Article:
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The new MacBook's single port comes with a major security risk

The new MacBook's single port comes with a major security risk

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After years of development, USB Type-C is making a very big debut. Last week, Apple announced its new MacBook would come with just a single Type-C plug for both power and data, a move that allowed for the slimmest MacBook ever. A few days later, Google unveiled the new version of its flagship Chromebook Pixel with the same Type-C port. To the extent that hardware components can have a moment, USB Type-C is having one.

Power is the one plug you have to use

But while the new port is powerful, it also comes with serious security problems. For all its versatility, Type-C is still based on the USB standard, which makes it vulnerable to a nasty firmware attack, and researchers are also concerned about other attacks that piggyback on the plug's direct memory access. None of these vulnerabilities are new, but bundling them together with the power cord in a single universal plug makes them scarier and harder to avoid. On a standard machine, users worried about USB attacks could simply tape over their ports, but power is the one plug you have to use. Turning that plug into an attack vector could have serious security consequences.

The biggest concern is the BadUSB vulnerability, first published last year. The attack lives in the firmware of a USB device and infects computers during the earliest stages of the connection, long before users get a chance to see what's on the device or decide whether to open it up. We know how to protect peripherals against the attack — certain USB sticks have already built in protections against firmware infections — but computers are much harder to secure. USB is built for compatibility, so there are very few peripherals a computer won't accept, even if the peripheral ends up spreading malware. Apple's reportedly allowing for third-party chargers and battery packs under its Type-C implementation, opening even more vectors for infection. (Apple did not respond to a request for comment.) In the case of BadUSB, that means it's easy for a bad actor to put together a USB device that will spread the virus every time it's plugged in.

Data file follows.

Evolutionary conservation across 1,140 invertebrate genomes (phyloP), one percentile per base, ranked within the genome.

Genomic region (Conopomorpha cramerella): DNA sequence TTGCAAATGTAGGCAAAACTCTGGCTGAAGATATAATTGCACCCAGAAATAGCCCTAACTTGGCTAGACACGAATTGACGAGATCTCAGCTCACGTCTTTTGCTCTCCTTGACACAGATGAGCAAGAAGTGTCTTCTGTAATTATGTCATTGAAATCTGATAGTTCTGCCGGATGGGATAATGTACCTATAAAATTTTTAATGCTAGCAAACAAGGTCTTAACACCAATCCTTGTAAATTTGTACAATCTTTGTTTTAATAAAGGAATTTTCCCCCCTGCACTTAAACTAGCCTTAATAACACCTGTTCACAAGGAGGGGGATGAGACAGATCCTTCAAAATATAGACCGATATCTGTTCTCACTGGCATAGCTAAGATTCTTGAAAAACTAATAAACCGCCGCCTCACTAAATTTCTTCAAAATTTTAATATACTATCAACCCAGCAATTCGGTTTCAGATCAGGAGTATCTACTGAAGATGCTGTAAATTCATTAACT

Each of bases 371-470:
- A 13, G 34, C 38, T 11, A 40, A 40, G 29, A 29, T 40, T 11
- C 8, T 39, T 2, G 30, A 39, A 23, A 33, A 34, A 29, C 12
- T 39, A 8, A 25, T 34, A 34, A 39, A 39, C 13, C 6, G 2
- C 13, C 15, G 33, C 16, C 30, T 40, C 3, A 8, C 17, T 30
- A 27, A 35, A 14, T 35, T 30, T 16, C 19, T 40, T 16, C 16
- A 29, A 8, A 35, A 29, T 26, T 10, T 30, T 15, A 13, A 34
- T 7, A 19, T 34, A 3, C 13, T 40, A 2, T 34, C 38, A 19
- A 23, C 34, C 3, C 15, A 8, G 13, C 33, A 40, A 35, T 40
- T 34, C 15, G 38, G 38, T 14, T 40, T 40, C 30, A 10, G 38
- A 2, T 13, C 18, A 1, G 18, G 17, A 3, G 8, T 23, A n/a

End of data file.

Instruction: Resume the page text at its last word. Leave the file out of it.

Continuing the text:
"No solution for BadUSB is in sight even with this new standard."

Type-C has a lot of advantages over previous models, but security experts say it does little to fix the core problems of BadUSB. "The additional openness and flexibility of USB Type-C comes with more attack surface," says Karsten Nohl, one of the researchers who first discovered BadUSB. "No solution for BadUSB is in sight even with this new standard." In part, that's by necessity. USB is an open standard built on backwards compatibility and easy third-party access. You'll need an adapter to plug in old USB devices to Type-C ports, but the old software protocols still work, leaving open the same vulnerabilities. Even giants like Apple and Google need to abide by the rules of the USB standard, which rule out some of the tough sacrifices necessary to securing the standard overall. The result for users is a major security flaw with no easy fix.

USB Type-C 2

In practical terms, that means MacBook and Chromebook Pixel users are now exposed to what you might call a "borrowed charger" attack. The new chargers don't have the firmware needed to carry the BadUSB virus, but it would be easy for an attacker to install it herself, then spend a day in a coffee shop waiting for some unsuspecting target to plug in. From there, the bug would spread to every compatible device the target plugged into. Nearly everyone with a laptop has shared a power cable at some point — compared with the much smaller number who have plugged in a stranger's USB stick — so the attack could reach a lot of otherwise protected computers.

The best protection is avoiding any chargers or devices you didn't buy yourself

Fixing the vulnerability at an ecosystem level is surprisingly difficult. No single company can change the way USB works, so the only real fix is to move away from the standard at large. In the past, Apple has built authentication chips into connectors like Lightning — primarily to protect Apple’s lucrative licensing business, but with stronger hardware security as a nice side effect. That's not possible on an open standard like USB. Even if Apple somehow required all power cables to have an authentication chip tied to tamper-proof firmware, the port would still be vulnerable to older devices. A bad actor could simply masquerade as a last-generation USB device like a wireless keyboard for long enough to pass along the virus.

The best protection is simple: just avoid any chargers or devices you didn't buy yourself. But it's a serious downgrade in device security, set against major upgrades in power transfer and data speed. Combining data and charger ports had made the new MacBook and Pixel faster and more powerful, but the price is an ongoing concern over what devices you trust enough to plug in. In short, we may need to get a lot more protective about our power cords.

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